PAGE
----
A.G. Edwards Rates Country's Piggy Bank

Much has been made of the poor savings habits of Americans. For the first time since the Depression year of 1933, the nation racked up a negative savings rate in 2005, according to a Commerce Department report

Much has been made of the poor savings habits of Americans. For the first time since the Depression year of 1933, the nation racked up a negative savings rate in 2005, according to a Commerce Department report in January. A.G. Edwards offers its own, rosier, calculation of American savings with its latest “Nest Egg Score.”

According to the St. Louis-based full-service brokerage firm, Americans are doing a “fair” job of saving for retirement. The firm gives the country a fourth-quarter 2005 nest-egg score of 648 on a scale between 450 and 850. A score below 550 is “poor,” above it “fair,” above 650 “good” and above 750 “excellent.” The nest-egg score is based on 12 factors gleaned from quarterly data, including changes in housing and investment values, participation in retirement plans, cost of living and consumers' projections about their saving and investing prospects. The score shows that “Americans' nest eggs are getting a boost from real estate appreciation and stock and bond gains, but are being dragged down by poor savings behavior,” says Sophie Beckman, an AGE financial-planning specialist.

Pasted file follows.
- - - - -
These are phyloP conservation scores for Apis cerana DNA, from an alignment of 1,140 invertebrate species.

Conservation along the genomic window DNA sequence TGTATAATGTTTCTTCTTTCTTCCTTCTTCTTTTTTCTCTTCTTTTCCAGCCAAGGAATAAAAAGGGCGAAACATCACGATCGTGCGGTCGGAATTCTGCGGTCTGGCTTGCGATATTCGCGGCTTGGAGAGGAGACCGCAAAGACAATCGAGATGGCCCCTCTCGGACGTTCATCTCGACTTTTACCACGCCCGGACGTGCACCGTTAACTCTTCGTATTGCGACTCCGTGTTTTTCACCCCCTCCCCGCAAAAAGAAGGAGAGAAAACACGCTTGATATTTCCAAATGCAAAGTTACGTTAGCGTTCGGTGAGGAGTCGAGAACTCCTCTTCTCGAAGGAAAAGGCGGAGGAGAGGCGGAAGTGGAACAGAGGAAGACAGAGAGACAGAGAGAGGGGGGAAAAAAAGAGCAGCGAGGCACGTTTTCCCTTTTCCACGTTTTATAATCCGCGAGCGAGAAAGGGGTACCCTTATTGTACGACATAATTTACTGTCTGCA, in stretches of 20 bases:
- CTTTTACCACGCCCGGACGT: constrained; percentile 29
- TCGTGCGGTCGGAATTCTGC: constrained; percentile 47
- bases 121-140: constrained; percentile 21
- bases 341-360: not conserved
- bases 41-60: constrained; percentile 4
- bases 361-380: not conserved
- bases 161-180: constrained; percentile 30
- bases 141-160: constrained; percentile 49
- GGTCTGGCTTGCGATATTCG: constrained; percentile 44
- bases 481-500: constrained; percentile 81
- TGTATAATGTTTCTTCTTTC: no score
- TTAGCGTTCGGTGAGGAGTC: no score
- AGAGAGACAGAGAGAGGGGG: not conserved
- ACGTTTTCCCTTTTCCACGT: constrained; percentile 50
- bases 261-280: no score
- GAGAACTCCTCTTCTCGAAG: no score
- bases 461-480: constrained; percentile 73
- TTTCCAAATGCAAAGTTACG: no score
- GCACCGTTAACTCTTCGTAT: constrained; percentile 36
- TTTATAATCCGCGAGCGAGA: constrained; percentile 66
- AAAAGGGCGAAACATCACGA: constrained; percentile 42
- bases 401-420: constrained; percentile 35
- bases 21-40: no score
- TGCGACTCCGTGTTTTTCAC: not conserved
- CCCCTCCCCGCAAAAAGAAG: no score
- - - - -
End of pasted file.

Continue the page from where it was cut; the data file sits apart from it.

Other findings from the survey that collected the information for the score found that 58 percent of pre-retiree respondents say they do not know how much money they will need to retire comfortably. Fifty-five percent of all respondents said day-to-day living expenses are the biggest obstacles to saving; 48 percent said it was small income; 28 percent said it was debt; 24 percent said it was the cost of raising children; and 21 percent said medical expenses. Only 35 percent of respondents said increased after-tax savings was a high near-term priority. Seventeen percent said boosting pretax savings in an employer-sponsored plan was a priority.

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